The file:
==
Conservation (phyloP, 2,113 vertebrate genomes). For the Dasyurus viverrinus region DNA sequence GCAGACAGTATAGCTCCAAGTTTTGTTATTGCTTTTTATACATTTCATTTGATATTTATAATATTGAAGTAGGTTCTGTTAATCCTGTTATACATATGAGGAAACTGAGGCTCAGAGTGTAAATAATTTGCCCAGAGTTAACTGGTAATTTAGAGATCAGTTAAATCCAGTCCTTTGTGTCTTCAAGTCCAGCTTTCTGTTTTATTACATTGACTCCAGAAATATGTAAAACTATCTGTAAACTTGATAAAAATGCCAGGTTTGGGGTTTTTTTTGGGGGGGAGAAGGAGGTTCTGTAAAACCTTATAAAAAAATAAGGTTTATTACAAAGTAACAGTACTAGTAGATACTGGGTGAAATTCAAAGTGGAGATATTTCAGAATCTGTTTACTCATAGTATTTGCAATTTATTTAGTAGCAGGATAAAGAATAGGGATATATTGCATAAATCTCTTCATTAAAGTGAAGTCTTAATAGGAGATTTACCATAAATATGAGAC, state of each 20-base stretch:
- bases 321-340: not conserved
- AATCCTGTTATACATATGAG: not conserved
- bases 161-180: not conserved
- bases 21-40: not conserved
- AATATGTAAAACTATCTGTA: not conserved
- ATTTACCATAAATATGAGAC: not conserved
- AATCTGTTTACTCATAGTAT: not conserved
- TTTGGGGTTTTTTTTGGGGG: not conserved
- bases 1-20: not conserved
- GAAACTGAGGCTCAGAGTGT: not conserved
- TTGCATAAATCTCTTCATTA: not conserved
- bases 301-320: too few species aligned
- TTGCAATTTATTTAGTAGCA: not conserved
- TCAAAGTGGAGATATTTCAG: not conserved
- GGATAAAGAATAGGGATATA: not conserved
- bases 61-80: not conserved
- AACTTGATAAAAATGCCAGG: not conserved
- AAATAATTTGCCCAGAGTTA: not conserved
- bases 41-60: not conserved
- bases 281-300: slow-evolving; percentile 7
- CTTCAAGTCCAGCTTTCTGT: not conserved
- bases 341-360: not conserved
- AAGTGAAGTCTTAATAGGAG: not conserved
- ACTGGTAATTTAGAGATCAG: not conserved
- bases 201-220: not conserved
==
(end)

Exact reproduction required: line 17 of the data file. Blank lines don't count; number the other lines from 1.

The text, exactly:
- bases 61-80: not conserved